Many Heart Attacks Go Undetected After Surgery

Heart attacks after noncardiac surgery may go unnoticed without simple blood test

/ Author:  / Reviewed by: Robert Carlson, M.D Beth Bolt, RPh

(RxWiki News) Heart attacks often come with warning signs, such as pain or discomfort in the chest. Attacks after surgery, however, may go undetected unless patients have a blood test that can spot heart trouble.

Every year, more than 8 million adults worldwide experience a heart attack or heart injury after surgery. Within a month, 10 percent of those individuals die.

According to a new investigation, about 85 percent of those heart attacks and injuries may go unnoticed because patients may not experience typical symptoms. An easy blood test, however, can identify a potential heart problem and increase a patient’s chance of survival.

"If undergoing surgery, consider a blood test that indicates heart injury."

P.J. Devereaux, MD, head of cardiology and the Perioperative Cardiovascular Clinical Program at the Juravinski Hospital and Cancer Centre, Hamilton Health Sciences, Ontario, led the study, following 15,065 patients, age 45 and older, who underwent noncardiac surgery.

During the first three days following surgery, all participants had a blood test measuring their level of troponin T — a protein essential to heart muscle contraction. It is released into the blood when the heart muscle is injured.

Doctors assessed individuals with elevated troponin T levels for heart damage using an EKG, or electrocardiogram (a test that records the heart’s electrical activity).

From these tests, researchers discovered that 1,200 patients (about 8 percent) suffered myocardial injury, or damage to the heart muscle because of ischemia (a restriction of blood supply and oxygen to the tissue).

Only 15 percent of participants who had heart attacks post-surgery, however, suffered any typical symptoms — such as chest pain and pressure, shortness of breath or pain in the neck, jaw or arm.

"Most surgical patients who suffer a heart attack or injury will do so within the first 48 hours after surgery," said Dr. Devereaux in a press release. "During this time, most of these patients are typically taking pain medications, which can mask the symptoms of a serious heart injury."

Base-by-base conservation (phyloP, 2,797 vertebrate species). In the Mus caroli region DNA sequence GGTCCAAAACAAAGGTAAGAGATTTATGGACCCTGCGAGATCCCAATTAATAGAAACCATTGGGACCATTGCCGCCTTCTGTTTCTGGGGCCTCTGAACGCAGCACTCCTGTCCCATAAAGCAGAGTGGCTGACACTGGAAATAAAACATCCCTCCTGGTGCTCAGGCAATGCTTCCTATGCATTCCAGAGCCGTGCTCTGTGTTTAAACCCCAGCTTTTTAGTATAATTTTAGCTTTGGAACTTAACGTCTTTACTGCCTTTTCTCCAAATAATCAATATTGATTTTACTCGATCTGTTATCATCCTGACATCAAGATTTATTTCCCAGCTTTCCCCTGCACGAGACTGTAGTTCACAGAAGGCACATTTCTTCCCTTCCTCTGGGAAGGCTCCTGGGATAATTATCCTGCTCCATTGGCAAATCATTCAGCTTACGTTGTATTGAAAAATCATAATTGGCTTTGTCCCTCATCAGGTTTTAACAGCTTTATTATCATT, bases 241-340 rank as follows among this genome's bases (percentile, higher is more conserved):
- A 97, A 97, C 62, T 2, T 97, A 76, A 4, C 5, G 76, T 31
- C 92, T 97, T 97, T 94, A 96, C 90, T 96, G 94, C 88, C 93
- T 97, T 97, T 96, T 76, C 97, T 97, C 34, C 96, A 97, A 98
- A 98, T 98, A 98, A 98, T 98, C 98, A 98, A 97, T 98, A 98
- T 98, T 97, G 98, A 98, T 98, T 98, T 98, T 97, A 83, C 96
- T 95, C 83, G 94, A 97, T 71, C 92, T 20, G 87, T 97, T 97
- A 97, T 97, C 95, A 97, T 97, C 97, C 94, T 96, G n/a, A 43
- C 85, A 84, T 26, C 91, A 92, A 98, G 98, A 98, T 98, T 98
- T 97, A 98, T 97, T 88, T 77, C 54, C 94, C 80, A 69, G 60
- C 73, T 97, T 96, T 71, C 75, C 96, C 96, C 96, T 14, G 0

This may explain why 85 percent of those with a heart attack had no symptoms. The authors underscored the importance of monitoring troponin T in these patients. Without it, more heart injuries would have gone undetected and untreated.

They noted that, of all post-surgery complications, heart attack is the number-one reason patients die within 30 days of an operation.

The authors also recommended that a new diagnosis that they used called Myocardial Injury after Noncardiac Surgery (MINS), would be helpful for physicians because it includes a broader definition of the traditional one used to diagnose heart attacks today.

They wrote that their definition is broader than the definition of myocardial infarction [tissue death] in that it includes not only myocardial infarction but also myocardial injuries due to ischemia.

The study was published in the March issue of Anesthesiology. Research was coordinated by the Clinical Advances Through Research and Information Translation (CLARITY) project office in the Department of Clinical Epidemiology and Biostatistics at McMaster University and the Population Health Research Institute (PHRI), at the Hamilton Health Sciences, McMaster University, Hamilton, Ontario, Canada. Roche Diagnostics provided the troponin T assays and some financial support. Dr. Devereaux has received other funding from Roche Diagnostics and Abbott Diagnostics for investigator-initiated studies.

Review Date: 
February 22, 2014
Last Updated:
February 24, 2014